MediaFile

Friday media highlights

July 17, 2009

Here are some of the day’s stories on the media industry:

Movie studios try to harness “Twitter effect” (Reuters)
“Audiences are voicing snap judgments on movies faster and to more people than ever before on Twitter, and their ability to create a box office hit or a flop is forcing major studios to revamp marketing campaigns. The stakes are especially high this summer season when big budget movies like “Harry Potter and the Half-Blood Prince,” which opened on Wednesday, play to a core audience of young, plugged-in moviegoers,” writes Alex Dobuzinskis.

Sun-Times chief optimistic about sale of company (Chicago Tribune)
But, Michael Oneal writes: “In a court filing last week, creditors in the Sun-Times’ bankruptcy case raised concerns about the sale efforts, noting that the company has “limited time” before it “can no longer sustain the losses being incurred from operations.” They warned that unless a buyer is found soon, “time could run out, or a buyer could be located that would only pay a fire-sale price.”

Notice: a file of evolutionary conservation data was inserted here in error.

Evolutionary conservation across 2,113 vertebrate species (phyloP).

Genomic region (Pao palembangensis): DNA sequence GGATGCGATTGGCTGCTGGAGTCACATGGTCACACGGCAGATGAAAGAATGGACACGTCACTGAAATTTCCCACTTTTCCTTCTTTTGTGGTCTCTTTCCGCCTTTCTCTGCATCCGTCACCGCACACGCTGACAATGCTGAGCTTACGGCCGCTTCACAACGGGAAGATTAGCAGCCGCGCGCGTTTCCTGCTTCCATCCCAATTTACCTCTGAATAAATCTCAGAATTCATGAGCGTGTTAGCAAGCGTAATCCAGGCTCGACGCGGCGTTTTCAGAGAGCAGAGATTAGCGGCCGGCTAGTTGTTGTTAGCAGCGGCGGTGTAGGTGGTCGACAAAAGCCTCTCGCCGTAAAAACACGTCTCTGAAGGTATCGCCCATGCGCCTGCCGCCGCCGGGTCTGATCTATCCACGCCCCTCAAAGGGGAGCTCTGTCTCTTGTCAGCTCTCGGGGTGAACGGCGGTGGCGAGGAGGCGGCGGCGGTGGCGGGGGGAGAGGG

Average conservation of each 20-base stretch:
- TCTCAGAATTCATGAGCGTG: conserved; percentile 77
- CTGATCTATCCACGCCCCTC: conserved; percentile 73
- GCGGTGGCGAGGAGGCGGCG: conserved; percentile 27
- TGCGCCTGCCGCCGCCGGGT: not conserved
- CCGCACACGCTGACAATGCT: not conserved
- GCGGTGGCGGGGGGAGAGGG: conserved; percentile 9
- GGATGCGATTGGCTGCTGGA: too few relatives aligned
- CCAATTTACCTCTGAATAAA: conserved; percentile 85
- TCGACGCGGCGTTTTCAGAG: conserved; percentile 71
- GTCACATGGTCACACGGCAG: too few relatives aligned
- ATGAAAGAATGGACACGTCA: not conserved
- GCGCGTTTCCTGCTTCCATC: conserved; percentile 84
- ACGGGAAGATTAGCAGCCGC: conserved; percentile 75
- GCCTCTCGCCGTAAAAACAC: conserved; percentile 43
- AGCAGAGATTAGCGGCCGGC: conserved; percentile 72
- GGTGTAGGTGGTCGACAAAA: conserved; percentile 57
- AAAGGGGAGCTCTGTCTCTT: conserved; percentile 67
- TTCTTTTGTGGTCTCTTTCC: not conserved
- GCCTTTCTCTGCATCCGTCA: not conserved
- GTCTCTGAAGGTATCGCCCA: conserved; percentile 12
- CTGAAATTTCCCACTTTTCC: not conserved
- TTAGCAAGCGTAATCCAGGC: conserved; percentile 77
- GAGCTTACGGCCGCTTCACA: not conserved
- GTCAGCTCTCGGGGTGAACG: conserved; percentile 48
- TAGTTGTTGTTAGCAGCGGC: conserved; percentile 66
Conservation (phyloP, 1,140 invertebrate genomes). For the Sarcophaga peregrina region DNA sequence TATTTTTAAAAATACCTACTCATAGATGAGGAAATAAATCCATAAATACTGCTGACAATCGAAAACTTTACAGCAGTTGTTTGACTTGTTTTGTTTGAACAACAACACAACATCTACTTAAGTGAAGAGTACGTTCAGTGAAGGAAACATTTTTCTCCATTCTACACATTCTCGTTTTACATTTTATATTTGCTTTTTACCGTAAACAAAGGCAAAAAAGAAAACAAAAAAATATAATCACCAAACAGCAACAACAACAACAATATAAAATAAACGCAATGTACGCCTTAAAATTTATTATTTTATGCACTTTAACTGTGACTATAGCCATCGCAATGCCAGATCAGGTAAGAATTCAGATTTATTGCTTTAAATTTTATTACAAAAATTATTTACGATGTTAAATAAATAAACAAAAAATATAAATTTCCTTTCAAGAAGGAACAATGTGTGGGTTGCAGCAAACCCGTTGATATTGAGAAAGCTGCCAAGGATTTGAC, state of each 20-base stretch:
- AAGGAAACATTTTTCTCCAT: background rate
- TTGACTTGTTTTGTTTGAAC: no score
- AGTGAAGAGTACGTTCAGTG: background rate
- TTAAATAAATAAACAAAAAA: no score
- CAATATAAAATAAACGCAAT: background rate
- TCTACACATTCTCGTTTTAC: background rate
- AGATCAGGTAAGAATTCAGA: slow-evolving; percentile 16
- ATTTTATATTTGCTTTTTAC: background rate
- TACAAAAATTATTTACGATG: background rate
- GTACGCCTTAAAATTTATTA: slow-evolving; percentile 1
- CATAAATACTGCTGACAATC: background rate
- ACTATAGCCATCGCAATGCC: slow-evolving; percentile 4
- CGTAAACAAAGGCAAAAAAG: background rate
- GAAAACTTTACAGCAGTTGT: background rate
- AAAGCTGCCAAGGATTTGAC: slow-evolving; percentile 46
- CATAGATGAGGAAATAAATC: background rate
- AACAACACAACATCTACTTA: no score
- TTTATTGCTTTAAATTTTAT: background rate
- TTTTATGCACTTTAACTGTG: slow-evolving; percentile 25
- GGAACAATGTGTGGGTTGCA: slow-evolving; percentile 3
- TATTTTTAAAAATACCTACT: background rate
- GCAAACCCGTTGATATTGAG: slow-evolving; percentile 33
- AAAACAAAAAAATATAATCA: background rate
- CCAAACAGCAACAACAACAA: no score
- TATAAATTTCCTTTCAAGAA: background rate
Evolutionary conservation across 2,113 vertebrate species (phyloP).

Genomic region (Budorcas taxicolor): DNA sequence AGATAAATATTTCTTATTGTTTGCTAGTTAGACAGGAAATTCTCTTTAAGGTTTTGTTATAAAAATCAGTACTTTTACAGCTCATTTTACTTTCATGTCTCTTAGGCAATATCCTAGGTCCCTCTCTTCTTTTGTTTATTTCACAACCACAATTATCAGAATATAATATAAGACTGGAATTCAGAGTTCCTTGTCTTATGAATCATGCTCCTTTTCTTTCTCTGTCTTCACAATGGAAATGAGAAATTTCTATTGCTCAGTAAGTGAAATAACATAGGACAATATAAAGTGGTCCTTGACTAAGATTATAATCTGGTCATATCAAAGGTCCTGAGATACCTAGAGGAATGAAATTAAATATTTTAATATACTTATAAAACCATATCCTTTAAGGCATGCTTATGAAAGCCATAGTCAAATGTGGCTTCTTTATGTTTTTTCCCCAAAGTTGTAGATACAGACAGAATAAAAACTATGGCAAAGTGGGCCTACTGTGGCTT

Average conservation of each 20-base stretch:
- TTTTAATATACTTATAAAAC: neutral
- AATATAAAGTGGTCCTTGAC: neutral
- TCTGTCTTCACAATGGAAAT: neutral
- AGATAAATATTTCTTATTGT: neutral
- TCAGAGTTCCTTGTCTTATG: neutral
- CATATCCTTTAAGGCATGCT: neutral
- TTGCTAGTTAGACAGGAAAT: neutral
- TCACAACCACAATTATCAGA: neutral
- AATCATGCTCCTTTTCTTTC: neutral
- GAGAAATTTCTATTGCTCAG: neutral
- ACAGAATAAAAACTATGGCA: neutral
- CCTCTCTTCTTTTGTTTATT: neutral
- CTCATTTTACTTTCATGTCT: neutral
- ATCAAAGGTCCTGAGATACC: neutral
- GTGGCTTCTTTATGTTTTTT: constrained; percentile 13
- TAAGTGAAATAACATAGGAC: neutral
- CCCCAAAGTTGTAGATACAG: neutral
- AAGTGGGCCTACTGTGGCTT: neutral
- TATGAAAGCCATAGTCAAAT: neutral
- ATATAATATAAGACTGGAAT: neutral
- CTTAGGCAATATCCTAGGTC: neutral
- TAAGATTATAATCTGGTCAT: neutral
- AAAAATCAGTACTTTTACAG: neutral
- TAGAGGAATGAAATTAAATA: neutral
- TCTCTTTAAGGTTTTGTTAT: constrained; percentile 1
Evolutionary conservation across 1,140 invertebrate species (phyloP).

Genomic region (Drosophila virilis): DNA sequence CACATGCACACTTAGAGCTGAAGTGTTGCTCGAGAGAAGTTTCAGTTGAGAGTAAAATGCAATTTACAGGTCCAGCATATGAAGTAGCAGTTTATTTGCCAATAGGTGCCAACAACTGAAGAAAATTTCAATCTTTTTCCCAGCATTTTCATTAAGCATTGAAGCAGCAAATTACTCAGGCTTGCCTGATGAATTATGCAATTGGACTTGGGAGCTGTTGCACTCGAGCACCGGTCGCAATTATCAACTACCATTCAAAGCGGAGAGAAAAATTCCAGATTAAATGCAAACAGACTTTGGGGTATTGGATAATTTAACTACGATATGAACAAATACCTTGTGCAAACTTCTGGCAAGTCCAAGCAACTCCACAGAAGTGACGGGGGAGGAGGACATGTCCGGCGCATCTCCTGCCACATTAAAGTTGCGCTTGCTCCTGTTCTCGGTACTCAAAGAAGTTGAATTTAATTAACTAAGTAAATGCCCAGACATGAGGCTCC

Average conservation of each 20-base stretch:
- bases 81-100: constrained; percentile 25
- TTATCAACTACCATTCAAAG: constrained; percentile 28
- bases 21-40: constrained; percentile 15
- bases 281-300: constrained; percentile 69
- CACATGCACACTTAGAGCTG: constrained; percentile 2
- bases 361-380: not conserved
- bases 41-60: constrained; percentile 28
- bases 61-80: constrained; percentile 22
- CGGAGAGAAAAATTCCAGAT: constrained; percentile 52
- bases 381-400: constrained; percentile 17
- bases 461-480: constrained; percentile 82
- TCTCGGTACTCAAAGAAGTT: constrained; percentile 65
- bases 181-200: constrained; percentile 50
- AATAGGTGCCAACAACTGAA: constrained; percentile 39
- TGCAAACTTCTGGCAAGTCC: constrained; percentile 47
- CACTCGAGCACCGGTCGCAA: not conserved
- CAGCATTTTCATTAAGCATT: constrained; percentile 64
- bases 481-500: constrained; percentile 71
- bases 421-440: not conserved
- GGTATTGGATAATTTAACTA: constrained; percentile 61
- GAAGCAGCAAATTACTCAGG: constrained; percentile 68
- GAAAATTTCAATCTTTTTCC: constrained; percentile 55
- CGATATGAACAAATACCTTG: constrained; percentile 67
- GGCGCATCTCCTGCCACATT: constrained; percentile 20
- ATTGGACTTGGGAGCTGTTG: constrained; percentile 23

Goldman makes peace with blogger in trademark case (Reuters)
“The agreement required blogger Michael Morgan to post a disclaimer on his goldmansachs666.com website, saying it has no affiliation with the financial firm. Morgan, a Florida investment adviser, uses his blog — whose name combines Goldman’s name with numbers used to evoke connotations with the devil — to criticize the bank and its large profits,” writes Martha Graybow.

Reuters Opens its Kimono (CJR)
“Wright, Reuters’s global editor of ethics, innovation, and news standards, brandished the thick stack of paper to drive home the point that “we’ve moved beyond the time when people were carrying around books with style guides.” We’re also apparently beyond the time when all journalism organizations charge people for said style books,” writes Craig Silverman

Post Your Comment

We welcome comments that advance the story through relevant opinion, anecdotes, links and data. If you see a comment that you believe is irrelevant or inappropriate, you can flag it to our editors by using the report abuse links. Views expressed in the comments do not represent those of Reuters. For more information on our comment policy, see http://blogs.reuters.com/fulldisclosure/2010/09/27/toward-a-more-thoughtful-conversation-on-stories/